To the constituents of House District 29 (Bolivar and Sunflower County), I appreciate the opportunity you have given me to serve you. My first year is complete. Below, I have provided a brief end of year overview. I hope you find it helpful as we continue the effort in improving Mississippi.
The 2017 Legislative session left a number of items on the table.
While a special session was already being considered, it will now be necessary in order to come to an agreement on budgets
funding bills for the Attorney General's Office and the Mississippi Department of Transportation.
As it relates to the Attorney General, the House stood firm in its resolve that the Attorney General's Office would not be hampered from seeking justice from individuals or entities who hurt Mississippians. The House offered the Senate a solution, but it was not accepted. House leadership chose to let the amended bill die on the calendar.
he Mississippi Department of Transportation budget is another reason we are going back into a special session. A solution must be found during a special session or MDOT will essentially go broke. House members made multiple bipartisan attempts throughout the session to create adequate funding for roads and bridges with all efforts being stopped by the Senate. All 121 present House members voted to recommit the Senate's proposed budget for transportation and infrastructure in order to have further discussion that would lead to a better solution during special session.
A number of budget cuts presented legislators with a challenge when crafting the state budget. This year, the Governor has cut the budget four times. This has resulted in approximately $155 million in cuts. Additionally, he has drawn another $50 million from the state's rainy day fund. This resulted in budget cuts for most state agencies; however, the Department of Finance and Administration, the Department of Public Safety, the Department of Child Protective Services and the Department of Corrections did not receive cuts.
The failure to agree on these two contentious bills means that the Legislature will be called in for special session to address them. Some of us are hopeful that the special session will also include an opportunity to aggressively address the issue of a lottery as a potential source of income for the state. If this is presented, I would certainly vote yes. We continue to talk about our problem (lack of revenue) and this could be one part of the solution (increased revenue).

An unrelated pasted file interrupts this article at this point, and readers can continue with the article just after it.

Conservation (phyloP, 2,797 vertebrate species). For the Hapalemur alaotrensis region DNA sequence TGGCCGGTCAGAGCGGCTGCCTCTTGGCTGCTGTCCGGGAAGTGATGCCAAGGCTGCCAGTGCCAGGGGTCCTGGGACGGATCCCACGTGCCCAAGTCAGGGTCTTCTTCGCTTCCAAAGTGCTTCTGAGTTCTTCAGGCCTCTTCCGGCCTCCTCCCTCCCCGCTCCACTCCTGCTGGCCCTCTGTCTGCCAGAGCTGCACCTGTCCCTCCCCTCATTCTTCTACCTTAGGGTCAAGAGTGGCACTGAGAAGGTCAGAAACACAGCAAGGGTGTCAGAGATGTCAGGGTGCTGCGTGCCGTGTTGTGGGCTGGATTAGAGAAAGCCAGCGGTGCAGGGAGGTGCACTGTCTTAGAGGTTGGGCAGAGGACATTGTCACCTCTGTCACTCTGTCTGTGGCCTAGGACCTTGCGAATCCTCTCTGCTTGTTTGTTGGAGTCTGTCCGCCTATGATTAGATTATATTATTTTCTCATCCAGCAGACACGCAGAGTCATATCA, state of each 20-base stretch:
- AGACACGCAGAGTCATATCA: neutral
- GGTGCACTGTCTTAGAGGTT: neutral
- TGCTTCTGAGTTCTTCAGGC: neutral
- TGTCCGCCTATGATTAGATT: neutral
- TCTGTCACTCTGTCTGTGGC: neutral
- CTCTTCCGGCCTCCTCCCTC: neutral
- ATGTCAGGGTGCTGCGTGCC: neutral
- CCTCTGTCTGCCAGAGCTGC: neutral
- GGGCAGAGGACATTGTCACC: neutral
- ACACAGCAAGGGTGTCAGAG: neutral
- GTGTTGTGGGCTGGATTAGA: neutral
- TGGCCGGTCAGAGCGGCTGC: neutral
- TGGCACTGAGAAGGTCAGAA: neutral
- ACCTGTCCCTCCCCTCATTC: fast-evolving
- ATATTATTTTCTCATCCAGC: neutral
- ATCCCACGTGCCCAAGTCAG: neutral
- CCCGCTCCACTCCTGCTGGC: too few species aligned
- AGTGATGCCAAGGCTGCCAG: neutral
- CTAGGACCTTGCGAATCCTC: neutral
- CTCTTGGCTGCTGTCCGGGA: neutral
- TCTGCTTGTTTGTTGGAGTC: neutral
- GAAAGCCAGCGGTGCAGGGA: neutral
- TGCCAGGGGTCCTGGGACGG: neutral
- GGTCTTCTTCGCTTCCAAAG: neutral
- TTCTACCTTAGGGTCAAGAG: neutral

Although this will not cure all our budget woes, it would be start in the right direction. Mississippi needs the funds to cover the rising cost of various functions of government that impact people's daily lives. Until this year, I wasn't cognizant of the fact t
he government provides so many services to Mississippians. The ability to provide public safety, access to health care, a good public education, good roads and bridges, protections against natural disaster and other vital services are the essential components of a civilized society.
Our financial goals should be long term, and not short term in nature. While tax cuts can be good, they need to be targeted, and should result in promised job creation
. Mississippi's corporate tax cuts produced some jobs but possibly at the cost of other Mississippians who work for state agencies. I don't want to see another hard working state employee to lose their job.
An important measure that passed during the session is a funding bill for a Trooper school. The lack of officers on the road had risen to emergency level. This should help fill the ranks of those who patrol our highways. Back home in the Mississippi Delta, I have talked to several local law enforcement officers who are eager to get the training and serve on the Mississippi highways.
The effort to put the Departments of Health, Mental Health and Rehabilitative Services under the control of the Governor was thwarted. The professional boards that now oversee each of them will continue their designed functions. Additionally, a push to "reduce the footprint of government" by removing most state employees from civil service protections was halted as well. It is believed that this would have resulted in mass firings.
The issue of a new school funding formula remained an elusive topic because planning sessions were held behind closed doors. As we move forward, I am optimistic that state leadership will be more transparent about the future of education which impacts roughly 490,000 youth in the state of Mississippi.
It has been a pleasure serving you this session. If there is anything I can do for you, please call 662-344-1400 or email
. As we go into our 200 year anniversary in Mississippi, I encourage each of you to do your part in making Mississippi a better place in your individual communities.